In 1941 Torquay’s court records were pulped as part of the war effort. Fortunately, before they were destroyed some of the reports were copied.
A selection relates the treatment of the town’s young offenders in 1850:
Stephen S, aged 13, was given “12 stripes” (flogged) for stealing a tin of biscuits, value one shilling.
Matthew R, aged 14, received three weeks hard labour for stealing strawberries from a garden.
An application was received from Mary Ann D to have her 12-years-old son sent to an industrial school. She said she was dying, and her son was getting beyond her control and “consequently getting into bad ways and associating with bad boys”. Her request was granted.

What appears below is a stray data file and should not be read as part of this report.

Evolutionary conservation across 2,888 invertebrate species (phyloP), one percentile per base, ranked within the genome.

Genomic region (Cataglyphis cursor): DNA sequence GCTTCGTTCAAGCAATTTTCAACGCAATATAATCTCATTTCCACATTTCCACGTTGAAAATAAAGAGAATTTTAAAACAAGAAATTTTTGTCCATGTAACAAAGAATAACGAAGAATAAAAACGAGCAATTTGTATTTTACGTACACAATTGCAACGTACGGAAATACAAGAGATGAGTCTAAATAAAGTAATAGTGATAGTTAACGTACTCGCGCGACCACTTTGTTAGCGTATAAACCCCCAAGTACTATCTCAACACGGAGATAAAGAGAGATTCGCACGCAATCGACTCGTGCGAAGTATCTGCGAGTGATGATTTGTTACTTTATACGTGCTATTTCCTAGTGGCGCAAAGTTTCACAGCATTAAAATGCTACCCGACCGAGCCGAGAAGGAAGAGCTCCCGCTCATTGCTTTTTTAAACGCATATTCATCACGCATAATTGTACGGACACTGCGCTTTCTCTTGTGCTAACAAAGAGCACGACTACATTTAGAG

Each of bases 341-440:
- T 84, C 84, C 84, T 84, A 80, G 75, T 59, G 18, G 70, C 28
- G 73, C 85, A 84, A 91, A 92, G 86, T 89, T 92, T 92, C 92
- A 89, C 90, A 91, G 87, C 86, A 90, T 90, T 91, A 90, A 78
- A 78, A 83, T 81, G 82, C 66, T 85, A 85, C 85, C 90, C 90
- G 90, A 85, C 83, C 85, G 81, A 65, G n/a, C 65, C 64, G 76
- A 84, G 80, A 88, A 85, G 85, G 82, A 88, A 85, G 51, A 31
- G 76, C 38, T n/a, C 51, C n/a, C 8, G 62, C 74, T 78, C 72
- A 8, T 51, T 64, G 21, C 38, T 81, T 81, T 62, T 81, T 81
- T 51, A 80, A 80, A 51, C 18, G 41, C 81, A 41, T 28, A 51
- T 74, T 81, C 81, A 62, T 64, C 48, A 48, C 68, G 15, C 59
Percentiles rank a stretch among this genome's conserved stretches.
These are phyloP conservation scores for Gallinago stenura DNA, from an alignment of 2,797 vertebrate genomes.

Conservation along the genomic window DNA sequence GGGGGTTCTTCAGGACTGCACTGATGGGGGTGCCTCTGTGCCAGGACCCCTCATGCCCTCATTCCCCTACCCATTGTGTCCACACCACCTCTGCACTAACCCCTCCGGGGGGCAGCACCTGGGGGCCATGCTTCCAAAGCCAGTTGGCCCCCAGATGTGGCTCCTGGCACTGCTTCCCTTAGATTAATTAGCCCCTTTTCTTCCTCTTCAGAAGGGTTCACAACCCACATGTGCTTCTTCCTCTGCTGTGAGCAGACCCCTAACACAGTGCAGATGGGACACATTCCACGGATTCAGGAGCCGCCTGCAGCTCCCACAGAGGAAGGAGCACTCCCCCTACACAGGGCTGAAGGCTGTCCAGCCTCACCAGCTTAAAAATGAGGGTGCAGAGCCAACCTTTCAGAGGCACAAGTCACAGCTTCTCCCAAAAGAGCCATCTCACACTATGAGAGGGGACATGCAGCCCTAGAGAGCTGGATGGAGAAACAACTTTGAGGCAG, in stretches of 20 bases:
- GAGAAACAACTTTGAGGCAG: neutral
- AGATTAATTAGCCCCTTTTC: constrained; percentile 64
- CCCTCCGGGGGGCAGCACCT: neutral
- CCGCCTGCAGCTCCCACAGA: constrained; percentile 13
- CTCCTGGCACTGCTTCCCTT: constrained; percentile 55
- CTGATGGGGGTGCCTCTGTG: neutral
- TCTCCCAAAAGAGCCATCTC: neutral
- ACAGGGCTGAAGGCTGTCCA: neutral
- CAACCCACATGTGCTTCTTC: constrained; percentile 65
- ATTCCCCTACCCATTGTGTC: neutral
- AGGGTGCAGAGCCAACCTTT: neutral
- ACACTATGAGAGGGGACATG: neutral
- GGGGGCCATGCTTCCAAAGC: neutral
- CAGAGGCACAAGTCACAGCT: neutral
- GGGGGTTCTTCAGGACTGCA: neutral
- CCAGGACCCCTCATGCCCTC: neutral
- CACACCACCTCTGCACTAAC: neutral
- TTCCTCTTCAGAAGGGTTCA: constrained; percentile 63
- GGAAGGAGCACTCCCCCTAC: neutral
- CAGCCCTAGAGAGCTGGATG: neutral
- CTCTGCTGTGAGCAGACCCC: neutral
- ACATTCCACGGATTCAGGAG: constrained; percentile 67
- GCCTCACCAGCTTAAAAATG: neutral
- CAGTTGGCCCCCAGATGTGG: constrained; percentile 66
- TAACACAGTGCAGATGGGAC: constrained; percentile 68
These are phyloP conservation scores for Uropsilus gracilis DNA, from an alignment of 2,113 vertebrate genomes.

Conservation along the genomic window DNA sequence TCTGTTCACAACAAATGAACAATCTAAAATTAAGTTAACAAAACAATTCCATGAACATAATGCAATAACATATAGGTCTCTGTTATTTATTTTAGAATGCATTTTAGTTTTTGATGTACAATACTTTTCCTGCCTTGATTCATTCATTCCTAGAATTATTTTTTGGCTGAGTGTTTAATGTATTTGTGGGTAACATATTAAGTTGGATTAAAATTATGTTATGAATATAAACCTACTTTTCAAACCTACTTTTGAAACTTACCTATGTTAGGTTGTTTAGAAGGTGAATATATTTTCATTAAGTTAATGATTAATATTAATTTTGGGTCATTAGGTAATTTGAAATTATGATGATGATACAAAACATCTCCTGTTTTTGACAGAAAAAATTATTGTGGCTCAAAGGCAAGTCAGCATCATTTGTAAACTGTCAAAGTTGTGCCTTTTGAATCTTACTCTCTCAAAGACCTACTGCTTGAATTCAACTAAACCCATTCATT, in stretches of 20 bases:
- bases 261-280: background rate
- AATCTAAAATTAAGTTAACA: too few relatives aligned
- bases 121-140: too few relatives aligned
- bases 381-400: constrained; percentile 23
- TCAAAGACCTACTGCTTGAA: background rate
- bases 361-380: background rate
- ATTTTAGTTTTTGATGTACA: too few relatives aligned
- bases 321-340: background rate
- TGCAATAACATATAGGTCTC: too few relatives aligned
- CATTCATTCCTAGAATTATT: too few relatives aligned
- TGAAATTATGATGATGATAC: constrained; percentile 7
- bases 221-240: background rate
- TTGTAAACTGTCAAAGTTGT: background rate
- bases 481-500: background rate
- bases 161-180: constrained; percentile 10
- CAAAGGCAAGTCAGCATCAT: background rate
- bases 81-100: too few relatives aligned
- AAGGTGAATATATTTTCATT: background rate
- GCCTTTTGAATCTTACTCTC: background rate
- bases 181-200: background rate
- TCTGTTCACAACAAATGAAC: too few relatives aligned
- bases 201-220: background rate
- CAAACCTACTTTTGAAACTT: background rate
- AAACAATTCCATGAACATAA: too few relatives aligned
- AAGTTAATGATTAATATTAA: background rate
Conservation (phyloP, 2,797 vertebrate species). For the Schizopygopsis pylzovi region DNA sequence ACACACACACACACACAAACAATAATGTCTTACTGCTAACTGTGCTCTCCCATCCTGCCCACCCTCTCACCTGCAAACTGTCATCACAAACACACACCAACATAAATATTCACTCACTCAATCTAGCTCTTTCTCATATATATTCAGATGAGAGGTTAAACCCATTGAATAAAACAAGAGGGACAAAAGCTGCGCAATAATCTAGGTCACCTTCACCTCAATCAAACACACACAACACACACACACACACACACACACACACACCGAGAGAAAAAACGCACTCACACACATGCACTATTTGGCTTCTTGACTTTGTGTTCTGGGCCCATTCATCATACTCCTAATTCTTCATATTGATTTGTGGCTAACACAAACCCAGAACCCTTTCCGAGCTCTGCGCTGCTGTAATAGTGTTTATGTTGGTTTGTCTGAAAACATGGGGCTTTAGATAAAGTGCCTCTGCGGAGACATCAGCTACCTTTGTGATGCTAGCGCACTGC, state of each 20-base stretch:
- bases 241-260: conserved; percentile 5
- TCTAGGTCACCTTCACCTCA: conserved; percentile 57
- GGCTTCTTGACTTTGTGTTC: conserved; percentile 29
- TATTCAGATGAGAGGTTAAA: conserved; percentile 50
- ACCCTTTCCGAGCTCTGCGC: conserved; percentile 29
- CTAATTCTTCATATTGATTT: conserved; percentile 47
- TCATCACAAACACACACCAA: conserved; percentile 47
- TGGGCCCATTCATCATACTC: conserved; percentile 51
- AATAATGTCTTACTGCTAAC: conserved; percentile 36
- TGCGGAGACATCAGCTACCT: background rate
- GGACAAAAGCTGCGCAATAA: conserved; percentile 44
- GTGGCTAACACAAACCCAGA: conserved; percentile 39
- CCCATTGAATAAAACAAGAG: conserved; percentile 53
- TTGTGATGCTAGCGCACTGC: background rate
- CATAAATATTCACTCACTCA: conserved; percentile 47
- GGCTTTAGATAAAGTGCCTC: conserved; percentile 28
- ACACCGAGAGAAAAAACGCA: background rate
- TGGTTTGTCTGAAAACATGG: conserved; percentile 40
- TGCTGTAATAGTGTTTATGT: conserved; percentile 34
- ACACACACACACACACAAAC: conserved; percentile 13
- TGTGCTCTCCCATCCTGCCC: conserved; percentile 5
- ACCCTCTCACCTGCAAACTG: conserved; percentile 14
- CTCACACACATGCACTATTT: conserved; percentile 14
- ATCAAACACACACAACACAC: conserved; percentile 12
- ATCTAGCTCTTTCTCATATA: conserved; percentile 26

Three boys, aged 12, 11 and 10, were found guilty of cutting the hair from horses’ tails in a stable in Temperance Street and selling it. The oldest two were each given “12 stripes and to be confined in a reformatory until the age of 16″. The youngest received 12 stripes.
‘Torquay: A Social History’ by local author Kevin Dixon is available for £10 from Artizan Gallery, Fleet Street, Torquay, or: